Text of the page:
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Iran converts some uranium, experts say

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Tehran's secret service starts website

TEHRAN — Iran's Intelligence Ministry has a website for the first time. It's a move widely interpreted as an attempt to soften its image and coax Iranians into helping provide the country's spies with information.

The website, vaja.ir, gives the location of secret service buildings in provincial towns and encourages Iranians to contact the ministry if they have information.

The website, which was started on Saturday, trumpets what it describes as Iranian achievements in its long-running intelligence battle with the West, including the capture of a U.S. surveillance drone last year. — AP

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By The Associated Press

Published: Saturday, Oct. 6, 2012, 9:46 p.m.

TEHRAN — In a bid to ease international concerns over its nuclear program, Iran has converted more than a third of Tehran's most highly enriched uranium into a powder for a medical research reactor that is difficult to reprocess for weapons production, experts and U.N. monitors say.

The work — noted in a technical report by the United Nations nuclear watchdog agency in late August — suggests Iran is trying to display enough goodwill to restart nuclear talks with world powers, while aiming to soften demands by the United States and others to halt Tehran's top-level uranium enrichment.

An influential Iranian parliament member, Hossein Naqavi, said the country was taking a “serious and concrete confidence-building measure” by converting some of the 20 percent enriched stockpile into U3O8, or uranium oxide, in the form of powder.

The measure appears to be part of a wider strategy to seek relief from tightening Western sanctions in exchange for step-by-step plans to scale back uranium enrichment, which Washington and its allies fear could lead to weapons-grade material. Iran insists it only has peaceful nuclear ambitions.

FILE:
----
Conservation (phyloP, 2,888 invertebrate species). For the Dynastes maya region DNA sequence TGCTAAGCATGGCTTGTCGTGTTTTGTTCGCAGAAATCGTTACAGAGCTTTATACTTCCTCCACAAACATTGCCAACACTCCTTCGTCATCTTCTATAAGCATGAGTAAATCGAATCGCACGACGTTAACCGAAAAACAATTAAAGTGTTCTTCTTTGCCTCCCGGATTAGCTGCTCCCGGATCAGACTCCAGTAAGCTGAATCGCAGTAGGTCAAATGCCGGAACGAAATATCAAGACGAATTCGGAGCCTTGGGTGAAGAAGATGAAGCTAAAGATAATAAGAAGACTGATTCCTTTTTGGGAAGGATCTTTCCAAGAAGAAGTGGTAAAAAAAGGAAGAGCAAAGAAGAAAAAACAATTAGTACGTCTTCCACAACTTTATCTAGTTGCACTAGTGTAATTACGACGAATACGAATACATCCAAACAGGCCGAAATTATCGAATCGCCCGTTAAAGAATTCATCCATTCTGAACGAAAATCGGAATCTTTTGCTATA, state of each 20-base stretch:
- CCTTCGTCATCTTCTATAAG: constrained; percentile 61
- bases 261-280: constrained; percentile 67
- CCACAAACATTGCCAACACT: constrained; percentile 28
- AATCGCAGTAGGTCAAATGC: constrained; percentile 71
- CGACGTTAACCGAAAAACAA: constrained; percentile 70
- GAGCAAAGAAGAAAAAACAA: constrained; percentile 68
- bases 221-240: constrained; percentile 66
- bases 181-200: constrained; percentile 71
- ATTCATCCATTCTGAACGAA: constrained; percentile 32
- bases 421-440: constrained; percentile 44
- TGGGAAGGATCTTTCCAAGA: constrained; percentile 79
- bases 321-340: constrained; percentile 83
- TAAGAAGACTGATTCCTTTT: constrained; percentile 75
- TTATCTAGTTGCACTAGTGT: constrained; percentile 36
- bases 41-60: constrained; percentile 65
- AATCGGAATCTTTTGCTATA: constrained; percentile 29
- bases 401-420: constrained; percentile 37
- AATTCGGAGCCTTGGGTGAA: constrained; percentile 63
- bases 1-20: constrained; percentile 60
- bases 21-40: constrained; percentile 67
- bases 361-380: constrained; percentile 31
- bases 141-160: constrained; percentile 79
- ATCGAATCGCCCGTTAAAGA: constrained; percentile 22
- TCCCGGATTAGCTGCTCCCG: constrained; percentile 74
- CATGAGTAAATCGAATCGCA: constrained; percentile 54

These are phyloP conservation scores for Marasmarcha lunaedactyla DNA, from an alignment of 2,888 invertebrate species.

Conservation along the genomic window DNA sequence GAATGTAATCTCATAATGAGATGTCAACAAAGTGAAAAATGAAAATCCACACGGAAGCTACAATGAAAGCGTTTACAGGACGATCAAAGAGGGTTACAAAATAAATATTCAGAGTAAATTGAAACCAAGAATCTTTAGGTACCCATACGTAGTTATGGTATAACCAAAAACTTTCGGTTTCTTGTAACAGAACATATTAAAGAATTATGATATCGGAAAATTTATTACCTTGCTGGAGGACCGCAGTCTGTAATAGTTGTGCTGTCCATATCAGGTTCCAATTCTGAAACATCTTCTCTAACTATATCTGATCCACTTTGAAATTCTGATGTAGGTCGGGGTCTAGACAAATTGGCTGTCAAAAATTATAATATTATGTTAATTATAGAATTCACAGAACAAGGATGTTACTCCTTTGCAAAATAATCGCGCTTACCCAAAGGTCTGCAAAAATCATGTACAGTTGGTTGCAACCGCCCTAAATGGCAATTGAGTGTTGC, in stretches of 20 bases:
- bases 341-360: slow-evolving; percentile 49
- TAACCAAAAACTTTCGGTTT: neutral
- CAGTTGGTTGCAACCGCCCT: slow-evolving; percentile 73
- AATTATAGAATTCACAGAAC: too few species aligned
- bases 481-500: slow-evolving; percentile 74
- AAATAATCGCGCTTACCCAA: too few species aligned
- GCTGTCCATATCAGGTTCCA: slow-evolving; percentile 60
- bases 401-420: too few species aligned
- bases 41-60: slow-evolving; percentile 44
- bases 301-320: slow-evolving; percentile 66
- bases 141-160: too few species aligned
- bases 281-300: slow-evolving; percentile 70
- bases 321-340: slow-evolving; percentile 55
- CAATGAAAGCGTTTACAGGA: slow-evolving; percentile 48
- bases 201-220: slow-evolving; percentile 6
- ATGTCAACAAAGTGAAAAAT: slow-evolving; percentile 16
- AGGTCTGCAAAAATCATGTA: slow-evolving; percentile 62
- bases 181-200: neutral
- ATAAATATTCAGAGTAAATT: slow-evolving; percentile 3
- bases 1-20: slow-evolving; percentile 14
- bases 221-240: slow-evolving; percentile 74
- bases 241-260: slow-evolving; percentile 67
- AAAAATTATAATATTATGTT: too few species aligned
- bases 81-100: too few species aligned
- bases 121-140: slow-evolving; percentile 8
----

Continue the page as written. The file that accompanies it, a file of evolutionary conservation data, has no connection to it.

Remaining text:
But it has offered no substantial concessions to cut into Iran's stockpile of 20 percent enriched uranium, the highest level acknowledged by the Islamic Republic. Iran already has enough to provide fuel for its Tehran research reactor for years and labs are equipped to make more material at that level, said Olli Heinonen, former director-general at the U.N.'s International Atomic Energy Agency who headed the organization's Iran file until 2010.

So far, Iran's proposals have met with resistance from the West as the economic toll from the embargos take a toll, including protests this week after the nation's currency shed nearly 40 percent of its value.

Iran's 20 percent enrichment program is among the core disputes. That's because it can be boosted to weapons-grade far more rapidly than the 3.5 percent-enriched uranium used for Iran's lone energy reactor.

Iran maintains it needs this degree of enrichment for its medical research reactor, which can produce isotopes for cancer treatment. It also has announced plans to build more such reactors. The United States and allies want Iran to halt the 20 percent production and ship the rest of the material outside the country.

The impasse has put talks on hold between Iran and a six-nation group, the permanent Security Council members plus Germany.

Iranian officials repeatedly insist they will never give up the capacity uranium enrichment. But tightening Western sanctions and growing public outcry could open Tehran's leadership to more deal-making.

The IAEA confirmed in its Aug. 30 report Iran had made U308 — uranium oxide — from 157 pounds of its total of nearly 419 pounds of 20 percent enriched uranium produced until mid-August.

 

 
 


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